Are we dealing with the lone voice of reason in the whole Macchiarini scandal? Should the regenerative medicine research community have listened to Bader’s advice instead of Macchiarini’s? Not necessarily. Bader’s own research has been previously questioned as well.
The Bavaria-born doctor used to be briefly a celebrity in Germany because of his alleged discovery of a stem-cell derived miracle wound healing cream. The discoverer Bader was lauded on serious state-owned television, even the highly respectable Süddeutsche Zeitung (SZ) defended him from all accusation of quackery and called his “Momentum Bionics” therapy “a miracle” which rescued not only burn victims, but even patients with multiple sclerosis. Bader’s recipe, according to the admiring medicine editor in SZ:
“Growth factors for the blood and patient-own stem cells from the blood or bone marrow. Other growth factors and signaling molecules for the immune system are included in the therapeutic mixture”.
The article insisted, Bader’s scientific evidence was published in peer-reviewed literature. Yet even his own official university site gives no clues as to what his magic cream is and how or where it was validated. Nevertheless, Bader used to cooperate with ten different clinics, and intended to test his therapy on a thousand of patients. Apparently, not much came out of it.
Since then, Bader started some stem cell businesses to promote his Momentum Bionics cures (websites deleted now, but backups here). He also has been apparently active in Thailand, where his stem cell activation therapy was peddled by a Munich-based gynecologist Michael Klentze (whose other business associate in Thailand was the stem cell miracle doctor from Heidelberg, Christoph Ganss of TICEBA). Bader denies his anti-aging business engagement with Klentze, and claims that his name was used without permission. The respective websites were deleted (though I made backups here and here).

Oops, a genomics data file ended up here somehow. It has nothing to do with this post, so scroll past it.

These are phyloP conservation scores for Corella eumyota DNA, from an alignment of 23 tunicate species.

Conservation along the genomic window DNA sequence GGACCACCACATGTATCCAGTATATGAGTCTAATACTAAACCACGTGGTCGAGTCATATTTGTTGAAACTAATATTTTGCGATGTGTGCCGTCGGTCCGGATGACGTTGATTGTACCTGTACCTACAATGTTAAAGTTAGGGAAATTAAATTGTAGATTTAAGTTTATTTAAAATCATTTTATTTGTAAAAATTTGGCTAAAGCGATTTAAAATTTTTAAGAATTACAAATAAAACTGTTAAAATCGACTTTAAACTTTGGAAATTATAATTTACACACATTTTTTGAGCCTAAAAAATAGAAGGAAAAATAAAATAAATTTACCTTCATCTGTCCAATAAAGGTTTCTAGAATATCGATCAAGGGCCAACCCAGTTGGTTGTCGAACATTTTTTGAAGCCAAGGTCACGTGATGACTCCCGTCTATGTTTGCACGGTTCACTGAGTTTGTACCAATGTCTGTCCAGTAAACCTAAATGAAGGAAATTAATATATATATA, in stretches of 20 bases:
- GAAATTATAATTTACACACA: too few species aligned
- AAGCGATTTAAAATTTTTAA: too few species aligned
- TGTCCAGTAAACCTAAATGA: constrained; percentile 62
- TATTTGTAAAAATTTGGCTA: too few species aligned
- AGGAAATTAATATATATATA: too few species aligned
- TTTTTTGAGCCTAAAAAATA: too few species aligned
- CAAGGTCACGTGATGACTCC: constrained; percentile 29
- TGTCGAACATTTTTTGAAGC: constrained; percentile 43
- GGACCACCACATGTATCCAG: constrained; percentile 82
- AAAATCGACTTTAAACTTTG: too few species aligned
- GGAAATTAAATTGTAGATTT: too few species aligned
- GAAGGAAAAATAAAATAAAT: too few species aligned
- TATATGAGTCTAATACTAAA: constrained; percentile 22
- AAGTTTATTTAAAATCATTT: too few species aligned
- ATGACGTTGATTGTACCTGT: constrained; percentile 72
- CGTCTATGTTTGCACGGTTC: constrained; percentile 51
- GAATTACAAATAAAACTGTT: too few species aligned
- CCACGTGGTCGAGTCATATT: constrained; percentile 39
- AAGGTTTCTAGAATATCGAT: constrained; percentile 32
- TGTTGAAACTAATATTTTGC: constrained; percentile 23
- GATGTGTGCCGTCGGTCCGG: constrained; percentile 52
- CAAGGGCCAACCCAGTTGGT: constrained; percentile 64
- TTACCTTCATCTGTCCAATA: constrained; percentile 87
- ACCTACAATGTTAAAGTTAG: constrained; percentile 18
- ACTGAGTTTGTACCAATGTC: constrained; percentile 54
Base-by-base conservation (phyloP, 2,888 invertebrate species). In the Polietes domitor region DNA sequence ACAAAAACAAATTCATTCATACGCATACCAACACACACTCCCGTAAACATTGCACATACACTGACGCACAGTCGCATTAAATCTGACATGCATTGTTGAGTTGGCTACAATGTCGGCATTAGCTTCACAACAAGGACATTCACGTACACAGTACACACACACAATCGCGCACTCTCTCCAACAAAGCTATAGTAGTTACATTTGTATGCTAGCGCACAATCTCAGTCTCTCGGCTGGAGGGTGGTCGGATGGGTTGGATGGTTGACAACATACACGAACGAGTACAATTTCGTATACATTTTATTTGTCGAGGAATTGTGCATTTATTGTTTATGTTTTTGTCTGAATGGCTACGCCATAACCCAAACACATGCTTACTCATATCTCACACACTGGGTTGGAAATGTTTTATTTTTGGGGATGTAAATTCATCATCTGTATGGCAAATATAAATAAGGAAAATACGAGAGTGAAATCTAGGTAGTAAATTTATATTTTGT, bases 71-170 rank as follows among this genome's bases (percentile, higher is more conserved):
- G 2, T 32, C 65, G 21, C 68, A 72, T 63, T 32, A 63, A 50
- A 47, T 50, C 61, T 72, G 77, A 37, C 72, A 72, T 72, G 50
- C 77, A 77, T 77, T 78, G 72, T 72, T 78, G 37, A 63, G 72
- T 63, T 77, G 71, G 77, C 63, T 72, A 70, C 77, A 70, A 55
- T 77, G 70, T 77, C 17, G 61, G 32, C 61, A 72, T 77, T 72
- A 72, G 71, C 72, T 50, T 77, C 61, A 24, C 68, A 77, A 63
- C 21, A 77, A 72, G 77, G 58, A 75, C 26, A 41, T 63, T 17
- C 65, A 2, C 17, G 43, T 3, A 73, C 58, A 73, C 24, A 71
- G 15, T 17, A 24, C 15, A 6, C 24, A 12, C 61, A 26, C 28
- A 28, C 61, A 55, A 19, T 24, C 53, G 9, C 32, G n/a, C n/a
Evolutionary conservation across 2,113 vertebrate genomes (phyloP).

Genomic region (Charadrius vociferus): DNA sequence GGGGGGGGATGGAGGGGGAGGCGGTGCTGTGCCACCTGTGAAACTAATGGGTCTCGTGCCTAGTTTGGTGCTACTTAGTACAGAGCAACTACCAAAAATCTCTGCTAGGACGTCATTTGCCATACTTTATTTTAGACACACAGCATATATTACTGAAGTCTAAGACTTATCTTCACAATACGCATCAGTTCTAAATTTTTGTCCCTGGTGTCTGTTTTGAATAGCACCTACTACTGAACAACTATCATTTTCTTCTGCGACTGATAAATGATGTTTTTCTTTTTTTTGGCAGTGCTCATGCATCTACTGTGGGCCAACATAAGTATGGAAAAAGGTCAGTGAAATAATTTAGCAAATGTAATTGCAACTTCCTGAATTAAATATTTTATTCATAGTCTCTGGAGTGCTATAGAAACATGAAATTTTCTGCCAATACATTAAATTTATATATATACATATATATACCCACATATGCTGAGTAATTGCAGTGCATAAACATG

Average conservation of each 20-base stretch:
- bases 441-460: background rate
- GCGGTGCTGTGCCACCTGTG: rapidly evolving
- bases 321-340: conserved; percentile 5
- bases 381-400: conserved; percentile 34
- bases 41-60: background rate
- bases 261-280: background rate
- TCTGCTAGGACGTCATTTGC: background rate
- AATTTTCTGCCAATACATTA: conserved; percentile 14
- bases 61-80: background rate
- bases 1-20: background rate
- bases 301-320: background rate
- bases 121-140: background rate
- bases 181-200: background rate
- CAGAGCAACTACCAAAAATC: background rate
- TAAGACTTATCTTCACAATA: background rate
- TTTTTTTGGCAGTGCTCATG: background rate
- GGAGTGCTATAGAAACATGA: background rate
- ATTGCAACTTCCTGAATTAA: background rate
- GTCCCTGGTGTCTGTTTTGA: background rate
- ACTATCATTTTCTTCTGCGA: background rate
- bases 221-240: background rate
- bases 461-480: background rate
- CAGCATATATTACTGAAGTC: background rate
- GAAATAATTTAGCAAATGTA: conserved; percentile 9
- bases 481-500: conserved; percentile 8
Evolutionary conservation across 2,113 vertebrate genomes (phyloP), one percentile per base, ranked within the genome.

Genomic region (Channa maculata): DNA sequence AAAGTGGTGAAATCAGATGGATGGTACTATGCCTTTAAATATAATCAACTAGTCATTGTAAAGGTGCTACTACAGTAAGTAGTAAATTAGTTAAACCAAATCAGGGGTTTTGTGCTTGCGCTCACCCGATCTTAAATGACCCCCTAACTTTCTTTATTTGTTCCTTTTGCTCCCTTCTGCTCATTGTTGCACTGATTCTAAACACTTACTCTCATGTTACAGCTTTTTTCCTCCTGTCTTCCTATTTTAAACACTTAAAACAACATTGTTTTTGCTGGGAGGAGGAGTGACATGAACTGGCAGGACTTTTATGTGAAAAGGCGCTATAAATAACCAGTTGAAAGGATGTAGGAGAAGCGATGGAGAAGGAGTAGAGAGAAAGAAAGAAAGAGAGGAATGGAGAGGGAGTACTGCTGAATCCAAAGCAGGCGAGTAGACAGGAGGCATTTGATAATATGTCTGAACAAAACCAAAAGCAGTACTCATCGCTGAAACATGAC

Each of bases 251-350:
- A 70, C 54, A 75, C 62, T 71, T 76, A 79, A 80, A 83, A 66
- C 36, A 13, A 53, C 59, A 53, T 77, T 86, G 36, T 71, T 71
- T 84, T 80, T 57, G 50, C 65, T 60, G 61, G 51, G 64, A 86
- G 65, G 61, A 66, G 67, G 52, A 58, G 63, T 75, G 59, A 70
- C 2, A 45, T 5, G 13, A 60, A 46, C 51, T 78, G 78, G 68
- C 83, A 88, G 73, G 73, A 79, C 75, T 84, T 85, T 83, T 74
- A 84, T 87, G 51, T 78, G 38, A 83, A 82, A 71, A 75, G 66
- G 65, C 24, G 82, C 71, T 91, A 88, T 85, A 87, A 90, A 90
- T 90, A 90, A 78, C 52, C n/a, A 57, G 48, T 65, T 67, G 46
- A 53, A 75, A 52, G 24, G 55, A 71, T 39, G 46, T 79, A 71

Also, Bader seems to be a regular participator at dubious anti-ageing and regenerative medicine conferences. In October 2015, he was supposed to give a talk at the Mallorca Conference on “So-Called Uncurable Diseases”. A brief look into the program leaves strong doubts if this bizarre conference had any connection to proper medicine: the presentations from German doctors were about dangers of vaccination, “curing Parkinson’s without chemistry” and “cancer prevention with acupuncture”. After I contacted the University of Leipzig prior to this conference, Bader denied his intention to participate.
The main problem of the regenerative medicine research may be the very researchers whom the funding bodies chose to task with it. In this regard, Sweden meanwhile has another scandal, as I recently reported.
Update 7.04.2016. I received information from Lisen Samuelsson from KI Legal Department regarding the accusations Jungebluth raised against Grinnemo:
“A report towards Dr. Karl-Henrik Grinnemo concerning research misconduct was made by Dr. Philip Jungebluth on April 11, 2014. The report pertained whether the use of data was allowed, if false information had been given and if information had been distorted. On April 28, 2015 the Vice-Chancellor [Anders Hamsten, -LS] decided that Dr. Karl-Henrik Grinnemo had been careless on many occasions in his research but he was not found guilty of research misconduct (Case nr 2-1309/2014)”.